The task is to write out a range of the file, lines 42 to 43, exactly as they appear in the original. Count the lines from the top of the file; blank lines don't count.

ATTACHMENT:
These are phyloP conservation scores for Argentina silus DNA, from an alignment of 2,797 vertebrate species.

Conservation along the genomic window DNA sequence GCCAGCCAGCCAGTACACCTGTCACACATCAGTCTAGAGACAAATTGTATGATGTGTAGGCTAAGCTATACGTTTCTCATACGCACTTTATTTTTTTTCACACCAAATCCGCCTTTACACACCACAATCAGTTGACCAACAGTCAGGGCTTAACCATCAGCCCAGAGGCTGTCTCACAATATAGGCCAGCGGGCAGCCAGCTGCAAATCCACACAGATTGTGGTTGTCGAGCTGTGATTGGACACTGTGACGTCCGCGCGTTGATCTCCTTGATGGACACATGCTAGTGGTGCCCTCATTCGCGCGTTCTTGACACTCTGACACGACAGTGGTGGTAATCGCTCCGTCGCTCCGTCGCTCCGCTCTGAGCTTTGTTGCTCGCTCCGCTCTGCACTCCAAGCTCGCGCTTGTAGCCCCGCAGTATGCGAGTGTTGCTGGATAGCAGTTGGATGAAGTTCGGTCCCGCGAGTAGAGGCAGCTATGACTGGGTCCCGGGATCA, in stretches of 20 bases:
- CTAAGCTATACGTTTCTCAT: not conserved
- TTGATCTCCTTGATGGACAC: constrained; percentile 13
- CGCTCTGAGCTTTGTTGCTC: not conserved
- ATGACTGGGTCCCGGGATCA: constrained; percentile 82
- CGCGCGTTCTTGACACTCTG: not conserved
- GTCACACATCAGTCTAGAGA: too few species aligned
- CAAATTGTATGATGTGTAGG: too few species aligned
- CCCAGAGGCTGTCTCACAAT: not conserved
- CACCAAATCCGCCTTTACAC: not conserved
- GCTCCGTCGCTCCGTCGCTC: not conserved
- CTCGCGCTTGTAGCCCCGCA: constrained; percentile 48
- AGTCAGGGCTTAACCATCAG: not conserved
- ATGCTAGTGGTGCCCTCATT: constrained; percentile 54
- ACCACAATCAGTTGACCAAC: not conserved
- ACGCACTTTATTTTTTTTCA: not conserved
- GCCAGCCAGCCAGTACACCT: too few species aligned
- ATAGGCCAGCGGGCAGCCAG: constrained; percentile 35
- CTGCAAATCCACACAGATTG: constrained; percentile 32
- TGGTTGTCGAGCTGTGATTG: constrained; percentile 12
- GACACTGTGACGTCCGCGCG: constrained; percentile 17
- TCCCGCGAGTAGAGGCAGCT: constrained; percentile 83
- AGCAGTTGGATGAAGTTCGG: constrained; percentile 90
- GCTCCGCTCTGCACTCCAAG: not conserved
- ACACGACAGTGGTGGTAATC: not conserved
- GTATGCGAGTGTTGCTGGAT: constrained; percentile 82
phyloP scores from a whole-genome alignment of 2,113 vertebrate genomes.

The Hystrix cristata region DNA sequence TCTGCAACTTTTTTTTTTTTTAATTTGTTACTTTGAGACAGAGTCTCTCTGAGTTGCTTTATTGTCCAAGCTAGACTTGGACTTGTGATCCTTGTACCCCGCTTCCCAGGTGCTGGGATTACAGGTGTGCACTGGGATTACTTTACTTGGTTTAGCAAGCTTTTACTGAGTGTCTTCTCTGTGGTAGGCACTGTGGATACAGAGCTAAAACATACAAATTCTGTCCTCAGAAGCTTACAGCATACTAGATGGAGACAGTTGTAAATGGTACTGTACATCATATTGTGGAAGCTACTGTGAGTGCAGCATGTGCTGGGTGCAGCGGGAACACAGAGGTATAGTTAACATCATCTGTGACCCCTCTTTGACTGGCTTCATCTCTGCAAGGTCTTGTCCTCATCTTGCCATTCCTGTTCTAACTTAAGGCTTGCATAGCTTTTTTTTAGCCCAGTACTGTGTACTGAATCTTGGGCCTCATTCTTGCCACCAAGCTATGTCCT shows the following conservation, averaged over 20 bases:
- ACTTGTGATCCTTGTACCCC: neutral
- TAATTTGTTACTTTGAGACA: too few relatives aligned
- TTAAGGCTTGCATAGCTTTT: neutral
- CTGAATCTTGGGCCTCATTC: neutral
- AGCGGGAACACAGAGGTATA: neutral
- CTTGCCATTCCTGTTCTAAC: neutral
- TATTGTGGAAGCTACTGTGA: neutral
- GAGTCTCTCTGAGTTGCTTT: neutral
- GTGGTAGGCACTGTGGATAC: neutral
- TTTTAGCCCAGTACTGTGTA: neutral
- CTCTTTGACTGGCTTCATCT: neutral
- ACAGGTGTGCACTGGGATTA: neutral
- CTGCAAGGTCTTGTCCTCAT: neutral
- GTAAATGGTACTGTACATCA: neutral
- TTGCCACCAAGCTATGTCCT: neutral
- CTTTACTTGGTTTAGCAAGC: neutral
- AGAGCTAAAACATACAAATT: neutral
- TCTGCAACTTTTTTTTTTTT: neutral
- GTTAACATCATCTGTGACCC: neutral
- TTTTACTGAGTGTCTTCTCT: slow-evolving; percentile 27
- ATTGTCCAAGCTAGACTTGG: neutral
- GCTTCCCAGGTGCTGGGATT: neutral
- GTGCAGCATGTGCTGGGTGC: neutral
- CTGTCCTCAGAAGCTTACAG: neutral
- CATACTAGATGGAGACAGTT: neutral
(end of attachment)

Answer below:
- CTGCAAGGTCTTGTCCTCAT: neutral
- GTAAATGGTACTGTACATCA: neutral